One of my remits as ATP is to liaise with the digital skills team in trialing new technology in my own teaching and then sharing with my team. The digital skills fair allowed the extension of this approach beyond Myerscough and into the wider teaching community.

The close of the session was delivered by Punam, who shared more technology in her briefing in the form of her (Mentimeter) presentation, which linked to the ETF professional standards and also the proposed method of communication (Zoom) to allow all attendees to stay in touch, share experiences and generally support each other in developing outstanding teaching, learning and assessment.

Some of the comments taken from the day included;

 ‘It’s been great, I just wanted to stay and play!’ 

‘…feel more confident about encouraging staff.’

‘Great for my own CPD and how I can share my work with others.’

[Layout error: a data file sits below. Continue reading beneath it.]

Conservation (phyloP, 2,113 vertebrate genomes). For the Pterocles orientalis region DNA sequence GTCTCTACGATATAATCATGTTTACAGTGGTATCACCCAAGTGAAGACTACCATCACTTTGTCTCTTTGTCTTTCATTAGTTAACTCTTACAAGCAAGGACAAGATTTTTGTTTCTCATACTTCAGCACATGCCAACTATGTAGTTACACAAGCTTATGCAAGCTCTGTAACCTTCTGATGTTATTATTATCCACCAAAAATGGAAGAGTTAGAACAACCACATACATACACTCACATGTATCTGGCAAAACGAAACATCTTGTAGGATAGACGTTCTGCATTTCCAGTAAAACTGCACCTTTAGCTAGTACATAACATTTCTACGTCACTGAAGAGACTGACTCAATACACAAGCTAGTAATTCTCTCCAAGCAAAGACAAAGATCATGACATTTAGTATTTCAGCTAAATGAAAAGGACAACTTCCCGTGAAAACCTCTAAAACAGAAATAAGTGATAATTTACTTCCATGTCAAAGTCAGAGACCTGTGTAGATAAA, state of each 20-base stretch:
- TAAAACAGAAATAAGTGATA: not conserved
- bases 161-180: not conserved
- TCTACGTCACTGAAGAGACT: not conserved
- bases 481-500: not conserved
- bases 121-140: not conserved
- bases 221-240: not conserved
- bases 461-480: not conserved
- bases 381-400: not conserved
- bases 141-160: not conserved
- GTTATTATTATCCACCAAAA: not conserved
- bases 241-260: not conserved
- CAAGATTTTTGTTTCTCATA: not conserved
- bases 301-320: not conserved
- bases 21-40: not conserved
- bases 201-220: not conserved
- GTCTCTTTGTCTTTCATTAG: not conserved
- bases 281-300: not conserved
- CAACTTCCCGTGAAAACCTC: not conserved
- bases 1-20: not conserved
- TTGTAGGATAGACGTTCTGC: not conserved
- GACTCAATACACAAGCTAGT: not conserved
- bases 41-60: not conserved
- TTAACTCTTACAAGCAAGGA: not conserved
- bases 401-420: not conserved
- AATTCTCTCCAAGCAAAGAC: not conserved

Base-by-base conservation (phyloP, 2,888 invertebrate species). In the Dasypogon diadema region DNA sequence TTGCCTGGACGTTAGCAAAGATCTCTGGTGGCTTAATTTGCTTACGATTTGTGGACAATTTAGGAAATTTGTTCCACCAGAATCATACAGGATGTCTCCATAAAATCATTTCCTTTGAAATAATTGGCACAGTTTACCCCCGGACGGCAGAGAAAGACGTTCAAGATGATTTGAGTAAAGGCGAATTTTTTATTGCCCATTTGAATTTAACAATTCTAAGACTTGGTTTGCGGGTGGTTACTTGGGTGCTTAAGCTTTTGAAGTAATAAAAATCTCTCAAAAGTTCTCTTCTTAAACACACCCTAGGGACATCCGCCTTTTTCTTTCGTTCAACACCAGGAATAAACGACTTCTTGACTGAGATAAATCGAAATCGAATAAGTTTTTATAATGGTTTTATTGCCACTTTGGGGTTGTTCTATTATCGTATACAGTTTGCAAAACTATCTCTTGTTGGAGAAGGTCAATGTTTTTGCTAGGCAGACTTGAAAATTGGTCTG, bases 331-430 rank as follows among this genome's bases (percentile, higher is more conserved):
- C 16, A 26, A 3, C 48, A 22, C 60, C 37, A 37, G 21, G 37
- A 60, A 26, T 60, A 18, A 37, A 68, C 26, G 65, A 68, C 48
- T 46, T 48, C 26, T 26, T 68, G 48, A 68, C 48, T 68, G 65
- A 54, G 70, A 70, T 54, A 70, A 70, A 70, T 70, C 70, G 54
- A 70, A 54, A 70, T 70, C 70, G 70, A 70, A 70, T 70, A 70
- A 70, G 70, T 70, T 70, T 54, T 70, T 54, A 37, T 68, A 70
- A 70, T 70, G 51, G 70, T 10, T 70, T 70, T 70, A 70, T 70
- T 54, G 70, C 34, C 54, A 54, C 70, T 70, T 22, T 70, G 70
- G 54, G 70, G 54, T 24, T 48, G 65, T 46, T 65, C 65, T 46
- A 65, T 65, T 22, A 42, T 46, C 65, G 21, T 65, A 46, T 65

‘Very inspiring.’

As you can see from the comments, the afternoon proved a great success. Hopefully the energy from the room will continue to filter through all of the educational settings and we have lots to discuss when we next meet. Monthly Zoom meetings have been scheduled to keep everyone on track and we look forward to hosting again in July 2020 when the attendees come back to Myerscough to share the impact of their individual projects.


Susanna Brandon is the Advanced Teaching Practitioner (ATP) for Greenspace and Creative studies at Myerscough College.